I bought this Ultrasound machine…now what?

dog at the vet

Have you bought an ultrasound machine and now it sits in the corner and it is an expensive scrub jacket stand or towel holder? Or has that ultrasound machine become a fancy cysto or “I only use it to look for fluid” machine?   Your ultrasound machine is so much more!! It is my wish with this blog to give you some hopefully helpful information that will help you to start utilizing that awesome ultrasound machine to the best of its ability (and ultimately yours)!!

So, in the words of Julie Andrews in the Sound of Music, “Let’s start at the very beginning, it’s a very good place to start.”

Ultrasound Tips For Beginners

First and foremost, you need to brush up on the old anatomy!! Sigh… I know, I know that was Freshman year (insert freshman year date here)  of Vet School and sooooo long ago.  But, think about it, you use anatomy every day but it has become second nature and you don’t really have to think about it. When you scan, especially in the beginning knowing anatomy helps to connect the image on the screen to where it is within the abdominal cavity and in turn, helps you learn what the organ looks like!

I feel what helps is to approach the abdomen like a radiograph. This is my moment to insert a PSA ( for you older folks that is short for Public Service Announcement). Ready? Here it is:  “remember ultrasound is a compliment to radiographs, not a replacement!” Okay, with that out of the way let’s revisit the notion of approaching our abdominal scan like a radiograph. With the patient in dorsal recumbency, picture in your mind the organs in the same place that they would be on a ventrodorsal radiograph. With the patient in lateral recumbency…YES! You can scan a patient in lateral recumbency!!  Not all patients can go dorsal (extreme hemoabdomen, dyspnea, decrepit patients).   Here is my attempt at some outlines on a radiograph for anatomy… you get the idea.

xray scan with organs labeled

xray scan with organs labeled

Does that compute?

It is funny that when I started scanning I was lucky enough to be working in radiology so I was living anatomy every day so it was a “no brainer” but when I started teaching Ultrasound labs to general practitioners I realized that wasn’t the case.  So, I tried to figure out a way to make it simpler.   

Now Get Scanning!

OK! Now that we are thinking about our anatomical structures (you were thinking about anatomy, right?) Let’s talk about how we are going to approach our scan.  There are so many rules we have to follow everyday and yes, there are some rules in ultrasound but, thank goodness they are not TOO stringent.  Contrary to all belief (insert gasp noise) there is no dead-set order that you have to follow to scan an abdomen!! I know right?  Most skills are taught by someone who was taught by someone else, and on and on and on. So, the habits we have are really someone else’s. Some modify the skill to their liking to make it easier and then pass this on to the next which is great. What is the takeaway message? There is no hard-fast rule about the order in which you scan just as long as you scan the same way each and every time!!  Being consistent in the order gives the scanner the ability to recognize abnormal/normal.  Get a pen and a piece of paper and write down a “shopping list” of organs in the order that you think will be easy for you to remember and tape it to the side of your machine so that you can follow it until you get a routine.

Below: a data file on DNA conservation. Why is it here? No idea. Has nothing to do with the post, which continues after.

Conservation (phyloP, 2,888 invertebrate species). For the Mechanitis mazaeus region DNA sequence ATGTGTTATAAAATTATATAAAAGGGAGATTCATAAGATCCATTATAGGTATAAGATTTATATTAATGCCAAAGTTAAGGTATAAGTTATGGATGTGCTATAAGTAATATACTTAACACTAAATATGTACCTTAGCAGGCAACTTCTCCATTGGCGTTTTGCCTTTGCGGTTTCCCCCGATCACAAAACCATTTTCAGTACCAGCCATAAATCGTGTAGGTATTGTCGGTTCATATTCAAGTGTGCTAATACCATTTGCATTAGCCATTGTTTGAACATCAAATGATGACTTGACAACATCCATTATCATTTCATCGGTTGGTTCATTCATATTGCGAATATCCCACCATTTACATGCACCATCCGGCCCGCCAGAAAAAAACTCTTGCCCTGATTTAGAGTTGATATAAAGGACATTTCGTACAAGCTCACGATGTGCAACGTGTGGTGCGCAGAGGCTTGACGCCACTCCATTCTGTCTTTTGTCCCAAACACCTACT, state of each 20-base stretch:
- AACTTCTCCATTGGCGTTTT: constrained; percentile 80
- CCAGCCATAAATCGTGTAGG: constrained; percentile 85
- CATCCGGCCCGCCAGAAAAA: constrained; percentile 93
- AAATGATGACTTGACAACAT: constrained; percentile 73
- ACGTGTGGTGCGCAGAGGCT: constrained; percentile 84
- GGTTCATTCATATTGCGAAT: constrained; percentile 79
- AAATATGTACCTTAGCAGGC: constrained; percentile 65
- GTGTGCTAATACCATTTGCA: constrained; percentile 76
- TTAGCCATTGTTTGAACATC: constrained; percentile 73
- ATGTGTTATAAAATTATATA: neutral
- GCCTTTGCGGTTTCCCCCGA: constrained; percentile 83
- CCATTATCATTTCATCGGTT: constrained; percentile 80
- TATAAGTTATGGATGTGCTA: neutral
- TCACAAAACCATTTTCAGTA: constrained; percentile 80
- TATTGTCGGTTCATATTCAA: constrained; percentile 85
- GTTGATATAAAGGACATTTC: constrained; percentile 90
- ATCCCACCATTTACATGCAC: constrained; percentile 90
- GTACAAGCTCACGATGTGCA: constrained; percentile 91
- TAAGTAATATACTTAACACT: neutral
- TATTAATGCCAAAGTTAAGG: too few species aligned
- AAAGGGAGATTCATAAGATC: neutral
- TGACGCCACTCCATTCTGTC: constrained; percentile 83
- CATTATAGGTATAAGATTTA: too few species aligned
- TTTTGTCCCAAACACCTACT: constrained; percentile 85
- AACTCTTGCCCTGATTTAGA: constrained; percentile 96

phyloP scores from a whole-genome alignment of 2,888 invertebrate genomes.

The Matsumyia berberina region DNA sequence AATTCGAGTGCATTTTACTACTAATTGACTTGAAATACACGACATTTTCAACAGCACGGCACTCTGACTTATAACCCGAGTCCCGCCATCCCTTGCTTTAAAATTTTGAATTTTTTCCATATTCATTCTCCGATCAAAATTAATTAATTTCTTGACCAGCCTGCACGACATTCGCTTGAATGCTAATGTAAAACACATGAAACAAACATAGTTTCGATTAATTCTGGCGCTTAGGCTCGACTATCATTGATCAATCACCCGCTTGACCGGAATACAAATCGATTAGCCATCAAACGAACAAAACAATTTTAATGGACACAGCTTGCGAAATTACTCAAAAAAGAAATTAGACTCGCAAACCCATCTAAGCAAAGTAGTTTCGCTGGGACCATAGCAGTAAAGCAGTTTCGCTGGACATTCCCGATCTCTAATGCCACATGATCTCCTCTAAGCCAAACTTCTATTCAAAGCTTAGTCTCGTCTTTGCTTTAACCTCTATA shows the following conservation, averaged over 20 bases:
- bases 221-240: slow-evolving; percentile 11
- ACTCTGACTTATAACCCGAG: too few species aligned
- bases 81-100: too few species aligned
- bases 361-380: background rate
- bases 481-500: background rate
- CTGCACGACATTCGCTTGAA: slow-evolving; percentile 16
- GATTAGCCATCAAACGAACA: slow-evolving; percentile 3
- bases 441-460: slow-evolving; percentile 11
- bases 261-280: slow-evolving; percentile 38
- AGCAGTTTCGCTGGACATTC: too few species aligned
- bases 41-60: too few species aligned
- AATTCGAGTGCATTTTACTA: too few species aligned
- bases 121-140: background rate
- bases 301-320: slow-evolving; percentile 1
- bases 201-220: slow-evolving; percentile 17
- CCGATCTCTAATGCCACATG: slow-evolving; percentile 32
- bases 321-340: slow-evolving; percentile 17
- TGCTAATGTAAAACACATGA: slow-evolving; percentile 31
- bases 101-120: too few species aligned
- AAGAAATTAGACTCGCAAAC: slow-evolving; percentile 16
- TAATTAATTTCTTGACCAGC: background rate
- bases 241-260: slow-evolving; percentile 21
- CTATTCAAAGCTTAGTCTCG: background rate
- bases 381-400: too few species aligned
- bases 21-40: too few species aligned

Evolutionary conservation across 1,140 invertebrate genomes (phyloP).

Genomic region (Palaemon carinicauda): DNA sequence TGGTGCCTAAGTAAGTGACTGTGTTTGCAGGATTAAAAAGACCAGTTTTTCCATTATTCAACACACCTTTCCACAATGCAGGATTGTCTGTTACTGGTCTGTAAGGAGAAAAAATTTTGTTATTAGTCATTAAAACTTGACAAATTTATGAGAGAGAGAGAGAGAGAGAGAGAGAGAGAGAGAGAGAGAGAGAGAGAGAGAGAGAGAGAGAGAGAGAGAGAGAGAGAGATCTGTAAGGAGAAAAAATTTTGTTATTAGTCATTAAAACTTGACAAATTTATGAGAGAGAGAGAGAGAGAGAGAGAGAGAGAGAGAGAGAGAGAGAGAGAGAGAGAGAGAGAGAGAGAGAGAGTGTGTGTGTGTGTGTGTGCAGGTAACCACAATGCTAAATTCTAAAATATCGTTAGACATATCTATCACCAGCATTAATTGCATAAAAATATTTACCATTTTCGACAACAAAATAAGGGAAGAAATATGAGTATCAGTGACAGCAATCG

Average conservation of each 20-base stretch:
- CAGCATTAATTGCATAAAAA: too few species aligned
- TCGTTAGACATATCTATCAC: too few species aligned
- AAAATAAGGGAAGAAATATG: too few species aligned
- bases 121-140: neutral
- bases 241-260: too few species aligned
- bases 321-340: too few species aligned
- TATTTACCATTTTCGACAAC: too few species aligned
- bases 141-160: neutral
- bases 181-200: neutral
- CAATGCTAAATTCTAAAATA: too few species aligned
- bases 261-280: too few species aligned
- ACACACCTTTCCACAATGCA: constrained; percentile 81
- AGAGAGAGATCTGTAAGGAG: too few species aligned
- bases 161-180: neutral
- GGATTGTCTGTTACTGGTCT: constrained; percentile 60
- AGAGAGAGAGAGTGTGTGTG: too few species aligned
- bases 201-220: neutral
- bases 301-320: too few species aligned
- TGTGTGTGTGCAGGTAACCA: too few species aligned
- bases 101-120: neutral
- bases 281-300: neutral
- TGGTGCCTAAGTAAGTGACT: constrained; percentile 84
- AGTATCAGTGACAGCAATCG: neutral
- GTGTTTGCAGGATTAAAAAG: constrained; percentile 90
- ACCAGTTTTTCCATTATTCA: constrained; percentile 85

I was taught by a radiologist to scan in a “round the clock” pattern and I will give that list here BUT as I said this is not written in blood, stone, or Sharpie so it is not the only way!! Formulate your own or use mine, it is really up to you!!

In order:

  1. Liver
  2. Gallbladder
  3. Spleen
  4. Left Kidney
  5. Left adrenal gland
  6. Aorta/Cava vessels follow caudally
  7. L medial iliac Lymph node (tiny hard structure to see when normal!)
  8. Bladder
  9. Prostate or Uterus
  10. R medial iliac Lymph node (tiny hard structure to see when normal!)
  11. Aorta/Cava follow cranially
  12. Right Kidney
  13. Right adrenal gland
  14. Stomach
  15. Pyloric/Duodenal Junction
  16. Pancreas (predominately on the right side in the dog and the left side on the cat hard to identify when normal)
  17. Duodenal Papilla (a crazy little thing that is hard to find but when you do….)
  18. Duodenum
  19. Colon – follow from the rectum 
  20. Ileo Cecal Colic Junction
  21. Jejunum
  22. Mesenteric Lymph nodes

There you have it, a way to get thinking about how to start your scan.  In the next installment, we will discuss echogenicities and such.  My goal is to not only get you scanning but, when you do scan you don’t feel overwhelmed and lost in the (more than 50) shades of gray!!

I leave you with this PRACTICE PRACTICE PRACTICE any time you can because that will lead to success!!

If you have any questions, contact us at c[email protected]